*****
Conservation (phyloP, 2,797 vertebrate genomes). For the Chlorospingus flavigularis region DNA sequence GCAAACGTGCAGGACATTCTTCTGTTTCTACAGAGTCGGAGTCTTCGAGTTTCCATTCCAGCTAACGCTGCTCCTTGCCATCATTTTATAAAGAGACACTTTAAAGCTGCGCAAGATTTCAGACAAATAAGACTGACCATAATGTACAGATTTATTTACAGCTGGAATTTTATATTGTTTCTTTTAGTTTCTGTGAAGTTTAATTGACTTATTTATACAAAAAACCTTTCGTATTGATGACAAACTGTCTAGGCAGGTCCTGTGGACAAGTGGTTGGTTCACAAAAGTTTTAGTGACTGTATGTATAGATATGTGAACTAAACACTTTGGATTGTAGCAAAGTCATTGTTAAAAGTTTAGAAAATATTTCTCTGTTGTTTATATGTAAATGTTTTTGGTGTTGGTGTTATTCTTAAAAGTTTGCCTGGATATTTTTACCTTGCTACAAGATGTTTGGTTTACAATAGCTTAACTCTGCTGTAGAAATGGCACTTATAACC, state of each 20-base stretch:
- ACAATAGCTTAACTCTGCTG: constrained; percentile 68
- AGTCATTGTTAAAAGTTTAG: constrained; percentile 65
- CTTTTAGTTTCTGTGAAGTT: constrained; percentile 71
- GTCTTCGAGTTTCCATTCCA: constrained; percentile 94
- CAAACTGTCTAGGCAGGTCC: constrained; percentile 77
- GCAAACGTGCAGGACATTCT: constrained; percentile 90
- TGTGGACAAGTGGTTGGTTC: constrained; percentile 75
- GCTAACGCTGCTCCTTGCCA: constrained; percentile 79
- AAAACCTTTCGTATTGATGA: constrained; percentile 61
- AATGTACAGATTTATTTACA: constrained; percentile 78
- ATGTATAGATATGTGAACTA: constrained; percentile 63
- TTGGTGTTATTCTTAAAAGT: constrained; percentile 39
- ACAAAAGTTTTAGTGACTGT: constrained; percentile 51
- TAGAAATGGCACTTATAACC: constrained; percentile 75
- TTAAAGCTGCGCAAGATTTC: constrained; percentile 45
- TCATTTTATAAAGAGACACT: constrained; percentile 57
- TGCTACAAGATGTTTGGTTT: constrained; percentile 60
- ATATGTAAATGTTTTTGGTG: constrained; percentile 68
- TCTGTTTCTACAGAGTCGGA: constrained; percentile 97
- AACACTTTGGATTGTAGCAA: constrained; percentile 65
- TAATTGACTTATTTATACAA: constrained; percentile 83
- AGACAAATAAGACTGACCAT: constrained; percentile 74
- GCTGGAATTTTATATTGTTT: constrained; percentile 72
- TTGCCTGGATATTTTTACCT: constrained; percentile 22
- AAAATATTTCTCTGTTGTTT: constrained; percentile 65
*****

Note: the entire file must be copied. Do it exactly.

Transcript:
Conservation (phyloP, 2,797 vertebrate genomes). For the Chlorospingus flavigularis region DNA sequence GCAAACGTGCAGGACATTCTTCTGTTTCTACAGAGTCGGAGTCTTCGAGTTTCCATTCCAGCTAACGCTGCTCCTTGCCATCATTTTATAAAGAGACACTTTAAAGCTGCGCAAGATTTCAGACAAATAAGACTGACCATAATGTACAGATTTATTTACAGCTGGAATTTTATATTGTTTCTTTTAGTTTCTGTGAAGTTTAATTGACTTATTTATACAAAAAACCTTTCGTATTGATGACAAACTGTCTAGGCAGGTCCTGTGGACAAGTGGTTGGTTCACAAAAGTTTTAGTGACTGTATGTATAGATATGTGAACTAAACACTTTGGATTGTAGCAAAGTCATTGTTAAAAGTTTAGAAAATATTTCTCTGTTGTTTATATGTAAATGTTTTTGGTGTTGGTGTTATTCTTAAAAGTTTGCCTGGATATTTTTACCTTGCTACAAGATGTTTGGTTTACAATAGCTTAACTCTGCTGTAGAAATGGCACTTATAACC, state of each 20-base stretch:
- ACAATAGCTTAACTCTGCTG: constrained; percentile 68
- AGTCATTGTTAAAAGTTTAG: constrained; percentile 65
- CTTTTAGTTTCTGTGAAGTT: constrained; percentile 71
- GTCTTCGAGTTTCCATTCCA: constrained; percentile 94
- CAAACTGTCTAGGCAGGTCC: constrained; percentile 77
- GCAAACGTGCAGGACATTCT: constrained; percentile 90
- TGTGGACAAGTGGTTGGTTC: constrained; percentile 75
- GCTAACGCTGCTCCTTGCCA: constrained; percentile 79
- AAAACCTTTCGTATTGATGA: constrained; percentile 61
- AATGTACAGATTTATTTACA: constrained; percentile 78
- ATGTATAGATATGTGAACTA: constrained; percentile 63
- TTGGTGTTATTCTTAAAAGT: constrained; percentile 39
- ACAAAAGTTTTAGTGACTGT: constrained; percentile 51
- TAGAAATGGCACTTATAACC: constrained; percentile 75
- TTAAAGCTGCGCAAGATTTC: constrained; percentile 45
- TCATTTTATAAAGAGACACT: constrained; percentile 57
- TGCTACAAGATGTTTGGTTT: constrained; percentile 60
- ATATGTAAATGTTTTTGGTG: constrained; percentile 68
- TCTGTTTCTACAGAGTCGGA: constrained; percentile 97
- AACACTTTGGATTGTAGCAA: constrained; percentile 65
- TAATTGACTTATTTATACAA: constrained; percentile 83
- AGACAAATAAGACTGACCAT: constrained; percentile 74
- GCTGGAATTTTATATTGTTT: constrained; percentile 72
- TTGCCTGGATATTTTTACCT: constrained; percentile 22
- AAAATATTTCTCTGTTGTTT: constrained; percentile 65